Simplified employee pension (SEP) individual retirement accounts are tax-deferred retirement savings plans designed to allow business owners a more straightforward method of contributing to employee accounts.
In essence, a SEP-IRA is a collection of traditional IRAs organized under one broad employer plan that allows for employer contributions—something that traditional IRAs do not allow. There are standard tax benefits for employer contributions, and most of the tax rules for the individual accounts are the same as those applied to traditional IRAs.
- Simplified employee pension (SEP) individual retirement accounts are tax-deferred accounts through which employers can contribute to their employees' retirement accounts.
- For SEPs, standard tax benefits apply to employer contributions, and most of the tax rules for individual accounts are the same as those applied to traditional IRAs.
- A SEP-IRA does not require the start-up and operating costs of most employer-sponsored retirement plans.
- Generally, 100% of all employer contributions are tax-deductible to the business.
SEP-IRA Taxes for Employers
Employers are allowed to make annual contributions to their employees' individual accounts as long as they do not exceed the lesser $61,000 for 2022 ($58,000 for 2021) or 25% of total employee annual compensation.
A SEP-IRA does not require the start-up and operating costs of most employer-sponsored retirement plans and is thus an attractive option for many business owners. Also, a SEP-IRA plan allows an employer to contribute to their own retirement at higher levels than a traditional IRA would allow. Lastly, workers can start a SEP for their self-employed business even if they participate in an employer's retirement plan at a second job.
A self-employed business owner who establishes a SEP-IRA must use a special calculation provided by the Internal Revenue Service to determine contribution limits towards their own account.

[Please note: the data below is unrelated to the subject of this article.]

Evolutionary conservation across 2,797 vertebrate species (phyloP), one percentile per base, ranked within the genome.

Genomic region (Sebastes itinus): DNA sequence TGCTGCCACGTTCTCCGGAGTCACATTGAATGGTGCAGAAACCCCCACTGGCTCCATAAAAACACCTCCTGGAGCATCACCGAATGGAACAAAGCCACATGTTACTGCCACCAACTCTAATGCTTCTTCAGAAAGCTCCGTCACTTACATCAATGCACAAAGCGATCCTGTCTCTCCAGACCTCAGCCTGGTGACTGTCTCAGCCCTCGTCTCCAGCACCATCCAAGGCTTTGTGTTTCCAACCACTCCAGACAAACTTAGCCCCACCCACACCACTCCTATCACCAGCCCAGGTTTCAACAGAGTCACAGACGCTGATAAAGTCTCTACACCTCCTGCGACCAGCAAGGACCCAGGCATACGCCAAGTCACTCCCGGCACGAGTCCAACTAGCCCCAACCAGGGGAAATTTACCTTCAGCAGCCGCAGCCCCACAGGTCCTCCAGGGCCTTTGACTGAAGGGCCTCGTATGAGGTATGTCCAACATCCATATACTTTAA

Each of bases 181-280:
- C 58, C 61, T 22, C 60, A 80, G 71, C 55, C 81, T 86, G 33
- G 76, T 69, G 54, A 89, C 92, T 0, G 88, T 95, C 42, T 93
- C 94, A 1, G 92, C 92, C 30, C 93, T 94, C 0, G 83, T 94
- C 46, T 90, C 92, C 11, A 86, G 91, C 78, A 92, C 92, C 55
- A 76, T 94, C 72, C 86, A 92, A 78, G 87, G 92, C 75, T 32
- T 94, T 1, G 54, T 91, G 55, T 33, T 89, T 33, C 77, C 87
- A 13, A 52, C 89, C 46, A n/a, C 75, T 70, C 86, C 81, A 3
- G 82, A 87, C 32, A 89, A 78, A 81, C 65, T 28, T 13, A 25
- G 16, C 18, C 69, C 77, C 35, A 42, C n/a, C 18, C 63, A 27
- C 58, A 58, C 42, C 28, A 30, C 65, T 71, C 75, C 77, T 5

Generally, 100% of all employer contributions are tax-deductible to the business. If the total contributions exceed 25% of all employees' compensation, however, the surplus would not be deductible on the business tax return.
If a SEP-IRA fails to meet the plan's requirements, as stated in the Internal Revenue Code, the tax benefits to the business are forfeited. The only way to avoid the loss of tax privileges is to complete one of the IRS correction programs: the Self-Correction Program (SCP), the Voluntary Correction Program (VCP), or the Audit Closing Agreement Program (Audit CAP).
SEP-IRA Taxes for Employee Accounts
The tax-deferral benefits for an employee's SEP-IRA are similar to those of traditional IRAs: Contributions to the account are made with pre-tax earnings, and all investment growth in the account occurs tax-free. Once an individual reaches age 59½, that individual becomes eligible to withdraw funds from the SEP-IRA without incurring a tax penalty. The penalty for premature withdrawals is 10%.
If a distribution is made for unreimbursed medical expenses and exceeds 10% of the individual's adjusted gross income (AGI) for 2021, the distribution is not subject to early withdrawal penalties. There are similar exceptions for account owners who become disabled and for those who need to pay for medical insurance.
Similar to traditional IRAs and any qualified account with pre-tax contributions, a SEP-IRA carries a required minimum taxable withdrawal on an annual basis beginning the tax year after the account owner turns 72. The amount of the minimum withdrawal is calculated by the IRS based on the year-end account balance and the life expectancy of the account owner.
Employees have the option of rolling over their SEP-IRA funds into another qualified account, such as a traditional IRA, without incurring any additional tax penalties.
SEP-IRAs are deferred tax accounts, meaning you use pre-tax dollars today (and take a deduction), but must pay the ordinary rate of income tax upon withdrawals (whether early or during retirement). The rationale is that one's income tax bracket will be lower in retirement when overall income is lower, providing a tax advantage.